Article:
A mitzvah is a primary Jewish action, deeds that stem from our tradition of responsibility and stewardship for the world around us. At Temple Shir Tikva, we aim to create a community of "Mitzvah doers" and encourage our congregation to participate in performing Mitzvot that can be done across generations, enabling grandparents, parents and children to engage in projects together.
Some of our projects educate and engage the congregation in issues of social justice. Others organize congregational action around community tzedakah, including food and clothing drives for local food banks and shelters, bone marrow and blood drives to help fight disease and reaching out to the sick and elderly in our towns.
Social Action Programs
High Holy Days Food Drive
Every year during the High Holy Days, Temple Shir Tikva collects food items to benefit the Boston Medical Center's Grow Clinic and the Metrowest Harvest Food Pantry. Paper bags with a list of items needed are in the temple lobby during Rosh HaShanah. Filled bags are brought to a truck in the temple parking lot from Rosh HaShanah through Yom Kippur.
Fall Coat Drive
In late fall, Temple Shir Tikva runs a successful coat drive, donating over 400 coats each season! Bring any clean coat in good condition to the temple collection point. Volunteers help to organize and distribute coats to needy families in the Metrowest area.
Holiday Cheer Project
During late October and the month of November, Temple Shir Tikva distributes holiday wish lists from children who live in shelters in the Metrowest area. Families sign up to sponsor one or more children and are asked to purchase three items from the wish list of each child sponsored. Gift certificates are welcome, too.
Mitzvah Day is an opportunity for all ages to experience the power and value of personal contributions to repair the world by accomplishing a number of important and varied social action projects. Mitzvah projects are planned to relate to TEKIAH, a group of critical social action initiatives identified by the congregation. These initiatives are concern for the environment, our health, seniors and children, particularly seniors and children at risk. In the past, projects have included packing food at the Boston Food Bank, youth choir concerts for seniors, a bone marrow registry and planting a vegetable garden to harvest food for the hungry. See Mitzvah Day pictures in our Photo Galleries.
Neighbor-to-Neighbor brings together women from Temple Shir Tikva and women from the neighboring Islamic Center of Boston. By coming together, we develop community, learn from one another and build relationships that help to break down misconceptions and stereotypes.
Yad B’Yad (Hand to Hand)
Temple Shir Tikva collects food throughout the year for Jewish individuals and families who cannot afford the basic necessities. Food is distributed through Jewish Family & Children's Services (JF&CS) Family Table. Temple Shir Tikva has been assigned tuna fish and whole grain pasta marked Kosher or Pareve to support this program. Items are placed in the Family Table receptacle near the temple office. Monthly volunteers deliver the temple's contributions to JF&CS in Waltham.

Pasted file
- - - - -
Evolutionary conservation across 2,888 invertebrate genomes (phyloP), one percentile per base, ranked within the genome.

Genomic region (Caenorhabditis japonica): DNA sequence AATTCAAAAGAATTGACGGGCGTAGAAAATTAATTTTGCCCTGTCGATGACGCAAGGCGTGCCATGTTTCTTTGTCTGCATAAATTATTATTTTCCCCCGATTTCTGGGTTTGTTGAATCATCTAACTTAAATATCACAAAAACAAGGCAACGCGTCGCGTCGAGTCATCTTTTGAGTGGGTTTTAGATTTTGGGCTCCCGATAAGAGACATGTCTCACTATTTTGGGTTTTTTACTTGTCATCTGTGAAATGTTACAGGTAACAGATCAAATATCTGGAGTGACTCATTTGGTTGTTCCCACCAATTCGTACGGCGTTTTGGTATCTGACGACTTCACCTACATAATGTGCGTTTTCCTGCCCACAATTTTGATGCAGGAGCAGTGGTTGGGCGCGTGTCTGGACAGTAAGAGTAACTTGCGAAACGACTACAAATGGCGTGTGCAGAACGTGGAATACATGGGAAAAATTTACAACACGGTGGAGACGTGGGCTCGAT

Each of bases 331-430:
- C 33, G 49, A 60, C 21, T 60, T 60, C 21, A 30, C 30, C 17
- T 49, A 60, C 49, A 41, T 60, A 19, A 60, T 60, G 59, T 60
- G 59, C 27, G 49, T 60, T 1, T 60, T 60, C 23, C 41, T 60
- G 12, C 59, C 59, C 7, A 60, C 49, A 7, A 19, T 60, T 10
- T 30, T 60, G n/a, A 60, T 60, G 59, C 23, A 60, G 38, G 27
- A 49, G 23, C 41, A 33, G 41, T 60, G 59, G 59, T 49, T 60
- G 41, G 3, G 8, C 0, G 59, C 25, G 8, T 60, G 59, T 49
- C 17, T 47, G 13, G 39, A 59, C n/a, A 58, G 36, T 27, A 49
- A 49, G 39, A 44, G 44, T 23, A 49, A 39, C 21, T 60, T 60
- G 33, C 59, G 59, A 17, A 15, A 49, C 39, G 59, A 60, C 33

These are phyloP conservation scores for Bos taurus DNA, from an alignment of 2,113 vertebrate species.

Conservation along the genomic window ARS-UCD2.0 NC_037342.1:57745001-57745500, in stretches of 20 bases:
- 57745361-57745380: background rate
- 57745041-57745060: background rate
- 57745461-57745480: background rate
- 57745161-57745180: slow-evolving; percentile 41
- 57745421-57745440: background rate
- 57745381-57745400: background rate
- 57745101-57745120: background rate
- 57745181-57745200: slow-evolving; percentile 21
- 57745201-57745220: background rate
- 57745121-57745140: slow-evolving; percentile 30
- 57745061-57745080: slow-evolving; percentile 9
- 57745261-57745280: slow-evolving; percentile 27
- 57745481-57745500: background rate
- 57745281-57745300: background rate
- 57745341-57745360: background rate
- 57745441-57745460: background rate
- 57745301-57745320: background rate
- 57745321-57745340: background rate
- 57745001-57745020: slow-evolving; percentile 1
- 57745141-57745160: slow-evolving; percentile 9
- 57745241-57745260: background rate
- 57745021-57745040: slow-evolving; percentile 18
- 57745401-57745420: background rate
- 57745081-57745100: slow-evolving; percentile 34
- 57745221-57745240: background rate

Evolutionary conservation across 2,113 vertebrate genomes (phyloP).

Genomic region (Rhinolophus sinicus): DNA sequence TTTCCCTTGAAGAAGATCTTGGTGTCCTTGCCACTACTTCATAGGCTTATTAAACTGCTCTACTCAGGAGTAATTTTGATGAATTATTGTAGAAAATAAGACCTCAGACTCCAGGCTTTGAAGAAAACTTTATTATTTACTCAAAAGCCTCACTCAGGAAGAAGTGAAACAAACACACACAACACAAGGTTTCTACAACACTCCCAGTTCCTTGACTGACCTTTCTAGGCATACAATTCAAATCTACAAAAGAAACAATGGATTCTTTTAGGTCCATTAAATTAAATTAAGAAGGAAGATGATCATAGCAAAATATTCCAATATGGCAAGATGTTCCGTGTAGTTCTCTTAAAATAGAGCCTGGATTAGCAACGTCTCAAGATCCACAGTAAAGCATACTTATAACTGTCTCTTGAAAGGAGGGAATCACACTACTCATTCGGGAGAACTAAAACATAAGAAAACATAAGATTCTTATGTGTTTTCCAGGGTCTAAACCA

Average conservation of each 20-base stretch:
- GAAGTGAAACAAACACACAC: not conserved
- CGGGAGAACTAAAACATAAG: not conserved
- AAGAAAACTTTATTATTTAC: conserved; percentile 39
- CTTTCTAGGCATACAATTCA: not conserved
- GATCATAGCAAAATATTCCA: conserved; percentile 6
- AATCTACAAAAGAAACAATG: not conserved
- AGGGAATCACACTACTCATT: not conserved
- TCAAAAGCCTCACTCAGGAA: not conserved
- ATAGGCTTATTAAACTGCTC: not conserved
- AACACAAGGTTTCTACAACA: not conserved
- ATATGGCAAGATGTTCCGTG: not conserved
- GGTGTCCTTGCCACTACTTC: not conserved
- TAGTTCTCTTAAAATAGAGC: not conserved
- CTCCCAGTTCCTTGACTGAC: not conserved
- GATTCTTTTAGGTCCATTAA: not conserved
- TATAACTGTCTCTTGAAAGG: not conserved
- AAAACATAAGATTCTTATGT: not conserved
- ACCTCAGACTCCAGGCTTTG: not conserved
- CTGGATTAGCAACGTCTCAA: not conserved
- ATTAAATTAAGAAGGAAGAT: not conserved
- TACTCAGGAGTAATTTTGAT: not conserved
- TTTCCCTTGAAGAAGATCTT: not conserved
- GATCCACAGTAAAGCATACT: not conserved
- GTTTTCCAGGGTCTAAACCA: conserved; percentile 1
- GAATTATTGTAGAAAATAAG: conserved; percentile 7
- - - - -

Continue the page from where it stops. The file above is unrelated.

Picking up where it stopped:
Just outside the temple's back door we grow about 150 pounds of fresh produce to donate to Serenity House women's shelter. Green City Growers provides us with professional assistance and answers all our gardening questions. We hope our gardening community will grow - parents, kids, everyone can help! Learn how to grow-your-own while giving back to the community. No experience is needed. During the growing season of planting, weeding, feeding and picking we generally meet every other week for about an hour. Check the temple calendar on the website for meeting times or contact firstname.lastname@example.org. Garden progress is tracked throughout the summer with an on line "diary."
Temple Shir Tikva is a member of MICAH (The Metropolitan Interfaith Congregations Acting for Hope) which was formed in 2004 by Catholic, Protestant, Unitarian and Jewish congregations from the region between Route 128 and 495. The organization works with these congregations to develop leadership teams called Local Organizing Committees. These committees conduct listening campaigns within the congregations to find issues of common concern. MICAH then takes action in the community with the congregations on these identified issues. The organization is funded by membership dues and grants from foundations and religious denominations. The acronym of the organization represents the Biblical prophet Micah who answered the question, "what does the Lord require of you?" with this answer, "to do justice." The prophet's words inspire and challenge the organization to continue to fight for justice.
The Pearl Street Cupboard and Café
Temple Shir Tikva is working ‘from the ground up” with the Pearl Street Cupoard, a brand new food pantry in Framingham. The Cupboard and Cafe plans to be a "comprehensive service center" that provides a food pantry, weekly dinners, children's clothing and books along with educational and social services to low-income individuals and families living in the Framingham area. Shir Tikva sponsors meals, delivers food, and provides personal care products. Contact Wendy Mishara or Doug Dolgov for more information.
J-Choice is a website that combines Jewish values and technology to encourage teens and young adults to participate in tzedakah. It offers a safe on-line forum connecting peers with common interests and mitzvah projects. J-Choice provides tzedakah-related educational programming and gives members a charitable giving account, encouraging consistent tzedakah donations, while affirming the belief that an individual can make a difference in the world. For more information contact Amanda Glynn.